The Queen's College Garden

The Queen's College Garden

The garden redesign for The Queen’s College, Oxford retains the sense of a planted informal garden within the landscape setting of the Lodgings and the historic library. The significant landscape elements were kept and protected during the works to not change the relationships and views within the garden. The new garden level is 2 - 3 feet higher than before, above a new subterranean library, and has been designed as a space to be more usable for staff, students, visitors and fellows.


The Queen’s College, Oxford


Jeremy Rye Studios

New paved terrace with access to raised lawn
Mixed planting beds and new pathways
Protected medieval garden walls - before works
Protected medieval garden walls - after works
1 / 4 New paved terrace with access to raised lawn

The Provost’s Garden lies between the west facing side of the Library, and the Provost’s Lodgings to a design by Raymond Erith complementing the late 17th/18th century College buildings. It is a piece of land originally acquired by the founder of the College in 1340 and has been an orchard in the 16/17C, later a bowling green and a tennis court. The medieval buildings frame the garden along with beautiful borders, wisterias approx. 200 years old, and a stunning magnolia tree approx. 150years old.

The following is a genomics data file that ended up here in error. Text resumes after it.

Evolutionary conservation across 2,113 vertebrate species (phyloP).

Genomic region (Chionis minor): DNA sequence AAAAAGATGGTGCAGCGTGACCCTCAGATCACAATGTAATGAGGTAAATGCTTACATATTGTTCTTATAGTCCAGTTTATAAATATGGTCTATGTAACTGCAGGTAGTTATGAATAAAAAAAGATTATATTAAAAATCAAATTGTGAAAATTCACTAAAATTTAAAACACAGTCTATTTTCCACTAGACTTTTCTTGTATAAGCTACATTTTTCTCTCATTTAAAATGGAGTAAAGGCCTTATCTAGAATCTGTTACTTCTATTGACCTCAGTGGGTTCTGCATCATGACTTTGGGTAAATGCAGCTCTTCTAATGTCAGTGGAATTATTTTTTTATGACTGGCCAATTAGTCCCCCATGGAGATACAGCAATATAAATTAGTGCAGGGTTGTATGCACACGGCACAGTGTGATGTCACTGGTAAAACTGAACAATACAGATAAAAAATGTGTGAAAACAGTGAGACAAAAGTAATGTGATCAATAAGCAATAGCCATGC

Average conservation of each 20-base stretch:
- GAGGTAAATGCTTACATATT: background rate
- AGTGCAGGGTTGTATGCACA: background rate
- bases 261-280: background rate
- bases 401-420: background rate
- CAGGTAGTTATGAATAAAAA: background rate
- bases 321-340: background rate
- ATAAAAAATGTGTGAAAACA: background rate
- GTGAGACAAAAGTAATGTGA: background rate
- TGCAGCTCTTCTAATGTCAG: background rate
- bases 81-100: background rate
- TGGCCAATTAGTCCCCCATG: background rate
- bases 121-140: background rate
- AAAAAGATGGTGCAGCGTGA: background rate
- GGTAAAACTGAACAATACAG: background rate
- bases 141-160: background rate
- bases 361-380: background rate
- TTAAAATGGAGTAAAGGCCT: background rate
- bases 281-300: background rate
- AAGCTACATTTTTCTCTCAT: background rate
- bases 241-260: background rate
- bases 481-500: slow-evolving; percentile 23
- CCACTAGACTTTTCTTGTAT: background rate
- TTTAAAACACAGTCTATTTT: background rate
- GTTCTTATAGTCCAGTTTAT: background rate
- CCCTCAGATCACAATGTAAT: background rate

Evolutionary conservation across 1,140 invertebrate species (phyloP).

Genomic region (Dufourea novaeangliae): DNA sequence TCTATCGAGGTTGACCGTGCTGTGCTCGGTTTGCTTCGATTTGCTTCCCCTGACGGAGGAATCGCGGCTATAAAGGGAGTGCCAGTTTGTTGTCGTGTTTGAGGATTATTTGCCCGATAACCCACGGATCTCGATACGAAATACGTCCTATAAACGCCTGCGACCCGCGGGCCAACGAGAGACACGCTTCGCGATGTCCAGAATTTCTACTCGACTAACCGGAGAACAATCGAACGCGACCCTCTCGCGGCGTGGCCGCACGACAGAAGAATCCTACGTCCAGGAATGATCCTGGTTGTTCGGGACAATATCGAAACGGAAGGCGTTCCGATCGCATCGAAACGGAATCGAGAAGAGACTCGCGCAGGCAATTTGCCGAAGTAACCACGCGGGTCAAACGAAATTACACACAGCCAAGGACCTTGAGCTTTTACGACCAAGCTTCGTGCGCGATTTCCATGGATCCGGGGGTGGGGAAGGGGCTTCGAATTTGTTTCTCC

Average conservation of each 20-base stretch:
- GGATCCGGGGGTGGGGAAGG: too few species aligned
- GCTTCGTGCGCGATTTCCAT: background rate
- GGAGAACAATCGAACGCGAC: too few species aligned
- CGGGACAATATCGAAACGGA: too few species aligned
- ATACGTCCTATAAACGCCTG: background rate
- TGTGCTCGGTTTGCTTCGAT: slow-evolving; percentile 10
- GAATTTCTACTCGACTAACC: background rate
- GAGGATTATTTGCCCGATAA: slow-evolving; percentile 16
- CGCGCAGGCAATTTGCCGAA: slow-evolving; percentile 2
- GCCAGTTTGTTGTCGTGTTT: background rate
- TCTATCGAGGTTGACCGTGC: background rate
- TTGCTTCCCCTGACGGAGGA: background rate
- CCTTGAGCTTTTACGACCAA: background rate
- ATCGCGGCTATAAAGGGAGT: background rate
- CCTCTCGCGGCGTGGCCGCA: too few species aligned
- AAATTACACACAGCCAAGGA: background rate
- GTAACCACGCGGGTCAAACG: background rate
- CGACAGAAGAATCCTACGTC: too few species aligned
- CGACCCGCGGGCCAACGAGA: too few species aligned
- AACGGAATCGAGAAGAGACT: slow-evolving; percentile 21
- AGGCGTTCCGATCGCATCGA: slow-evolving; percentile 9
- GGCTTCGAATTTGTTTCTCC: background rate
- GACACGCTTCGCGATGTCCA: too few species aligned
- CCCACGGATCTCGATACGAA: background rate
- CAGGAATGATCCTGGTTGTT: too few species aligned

The garden is both private and public; used by the incumbent Provost and family, and also for College use including inter alia student and Old Member garden parties, the choir summer concert, and fellows and staff summer social gatherings. The brief and new design for the garden responds to the needs of the Provost (and their family) and the College - balancing privacy and flexibility. We collaborated with landscape architect Jeremy Rye to devise a planting scheme that worked for all and could be established effectively on a roof garden.

The garden is a complex geometry of subtle slopes and gradients to provide the appearance and utility of a ‘flat’ lawn whilst mediating between many different levels. The geometry also disguises the new rooflight from the east end of the garden and the new private terrace adjoining the Lodgings ensuring that the long view to the west elevation of the Library was largely unchanged.

The garden provides two terraces, a circuit of paths, a variety of new beds, space for a vegetable garden and a new garden store. The new subterranean library and overall garden design has been carefully configured to safeguard the existing magnificent copper beech tree which has been carefully protected throughout and is prospering in it’s new setting.

Yorkstone Paving
Yorkstone steps to lawn
1 / 2 Yorkstone Paving

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